Free software and its relationship to Quality

Yesterday I was given an advance preview of a document for comment. It finished with a paragraph warning the audience that since it was discussing an open source solution it would require more in-house expertise to cope with it. I won’t mention more about the context since while this exasperates me, it’s not the fault of the writer, who is simply under the same illusion as many others on this issue.

Suppose I write a product X, and I make it free software. Suddenly it requires lots of in-house knowledge to deal with it. If on the other hand, I take the exact same product, make it proprietary and slap a one thousand pound price tag on it, now it’s a breeze to install and maintain. <sigh>. I hope when it’s put this way the fallacy is obvious. Yes, some free software is good quality, some is poor quality which is just like every other type of software, but in general, I would argue free software is more likely to be of high quality since it is intrinsically open for peer review and the idea of the gift culture. There is much more reason to care about overall code quality in a free product than in a proprietary one, since the customer can see it! Even if they don’t know much about the code, perceptions of quality can quickly arise from a cursory examination.

The fact that a product is free or open source, simply means you can use in-house expertise to deal with it, not that you have to.

Working in a university, it’s really informative to look at some of the really expensive “gold-standard” software provided at that level. It costs a small fortune, usually with annual fees. Is it slick, beautiful, well documented and easy to set-up? Often these products are appallingly difficult to install and maintain, the companies involved taking hefty consultancy for that as well as for the product. It’s much easier to install many of the free products on the market. Anecdotes I know, but my experience none-the-less.

Writing this has reminded me of comments that Dirk Eddelbuettel alluded to in his blog which again, make it clear that people have completely the wrong end of the stick about this sort of software, thinking it’s not appropriate to real life or mission critical engineering. On the contrary, it is more appropriate. By the way, the software being discussed in that article (the statistics software R) is slick, more powerful than any proprietary alternative I know of, and has superb documentation and supporting books.

Destroying Hard Drives

Today, the BBC News website reported on a Which? Computing magazine article that claims that the physical destruction of a hard drive is essential to protect the data on it, citing that they had retrieved deleted files from second hand drives.

For most folks in computing, the ability to retrieve deleted files is not surprising, nor is the possible survival of data even after repartitioning and reformatting a disk. Nevertheless, the idea that is is impossible to reliably and easily erase a disk has been contested by The Great Zero Challenge. Quite simply, their challenge is to a data recovery company to retrieve data from a drive after the unix command dd has been used to overwrite the whole drive using /dev/zero as a source.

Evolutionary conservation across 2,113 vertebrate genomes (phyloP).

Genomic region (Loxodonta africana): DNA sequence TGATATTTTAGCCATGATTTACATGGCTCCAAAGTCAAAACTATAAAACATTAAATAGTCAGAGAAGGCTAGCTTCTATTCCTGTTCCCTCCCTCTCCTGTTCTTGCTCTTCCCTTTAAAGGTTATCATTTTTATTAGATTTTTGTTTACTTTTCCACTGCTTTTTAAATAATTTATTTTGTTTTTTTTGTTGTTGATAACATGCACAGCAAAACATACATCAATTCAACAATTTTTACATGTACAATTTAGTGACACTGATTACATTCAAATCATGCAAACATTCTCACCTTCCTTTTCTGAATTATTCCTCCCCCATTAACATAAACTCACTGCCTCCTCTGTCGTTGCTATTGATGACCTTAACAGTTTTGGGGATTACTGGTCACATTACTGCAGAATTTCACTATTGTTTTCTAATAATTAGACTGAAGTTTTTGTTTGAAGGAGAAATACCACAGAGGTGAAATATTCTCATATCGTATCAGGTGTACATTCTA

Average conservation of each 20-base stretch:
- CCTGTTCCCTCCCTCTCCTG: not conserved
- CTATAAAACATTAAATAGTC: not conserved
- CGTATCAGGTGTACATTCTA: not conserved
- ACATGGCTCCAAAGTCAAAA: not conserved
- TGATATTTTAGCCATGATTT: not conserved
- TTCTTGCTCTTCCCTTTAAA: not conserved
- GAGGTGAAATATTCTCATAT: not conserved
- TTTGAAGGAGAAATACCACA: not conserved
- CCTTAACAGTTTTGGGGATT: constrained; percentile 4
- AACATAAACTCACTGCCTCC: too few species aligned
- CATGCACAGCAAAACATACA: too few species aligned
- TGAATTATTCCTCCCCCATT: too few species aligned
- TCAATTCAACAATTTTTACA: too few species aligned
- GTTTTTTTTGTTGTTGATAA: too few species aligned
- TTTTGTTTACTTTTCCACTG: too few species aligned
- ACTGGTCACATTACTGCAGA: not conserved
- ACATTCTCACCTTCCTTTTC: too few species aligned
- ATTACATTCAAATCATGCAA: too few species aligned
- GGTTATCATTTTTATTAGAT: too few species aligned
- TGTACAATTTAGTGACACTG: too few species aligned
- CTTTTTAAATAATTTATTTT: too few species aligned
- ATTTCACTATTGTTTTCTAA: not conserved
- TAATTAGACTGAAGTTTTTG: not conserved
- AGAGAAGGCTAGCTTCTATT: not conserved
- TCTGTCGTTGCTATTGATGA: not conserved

Given no-one has accepted the challenge, it seems you might not have to reach for the hammer after all.

Crashing Cars, an answer?

Every year I attempt to visit my old PhD supervisor Brian McMaster (old in the sense that my PhD is now a thing of the past, I am making no reference to the man in question!) at Christmas time to have a quick natter and exchange gifts. I was squeezed for time this year since I also had to hire a gown from Queen’s to attend an event for the University of Ulster (long and boring story – getting an award for our work on OPUS). Anyway, just before I left, I asked him about my previous Crashing Cars problem. He wasn’t by any means the first PhD I’d asked about this, and I’d even asked a few physicists. I was hoping of course, that he would immediately say I was being stupid and had missed something obvious, but he found the problem as bothersome as I did.

I continued to mull it over a bit, and even found the problem had some more unsettling properties to do with the masses of the car, but didn’t make any progress unraveling the mystery. Well, a few days later Brian CC’d me on an email to someone with whom he had clearly been discussing the problem with a possible solution. Having read it a good few times and thought it over it makes sense to me and it doesn’t come as a surprise that Brian was the one who cracked the central nub of the problem. I’m a lot more cheerful about it now, but it goes to show that dark nasties can lurk in surprisingly simple problems.

I was brooding some more about the frames of reference thing and maybe beginning to see where the paradox lies. Thing is [perhaps] that the observer in the car is non-accelerated only up to the moment of impact: we can’t use him to assess KE after that moment with the same cavalier abandon that prevailed beforehand. [Especially since he’ll have a headache.] Thus it is not legitimate to say: “from car 1’s POV, KE before = 2mv2, KE after = 0 + 0, therefore KE dissipated into crunch = 2mv2”. Which would be very troubling since it would appear to let us distinguish between states of rest/uniform motion by Physics.

What we can say instead is that from the point of view of a non-accelerated observer *travelling initially with car 1*, the KE before = 2mv2 and the KE after = 1/2 2m (-v)2 = mv2 so the KE going into the impact process = 2mv2 – mv2 = mv2. Which agrees with the observer on the roadside! So maybe the old geezer with the mop of white hair and the century’s most iconic formula was right after all. I’m sufficiently encouraged to copy this email to my tormentor in Jordanstown and see if it allays his apprehensions. Hi Colin!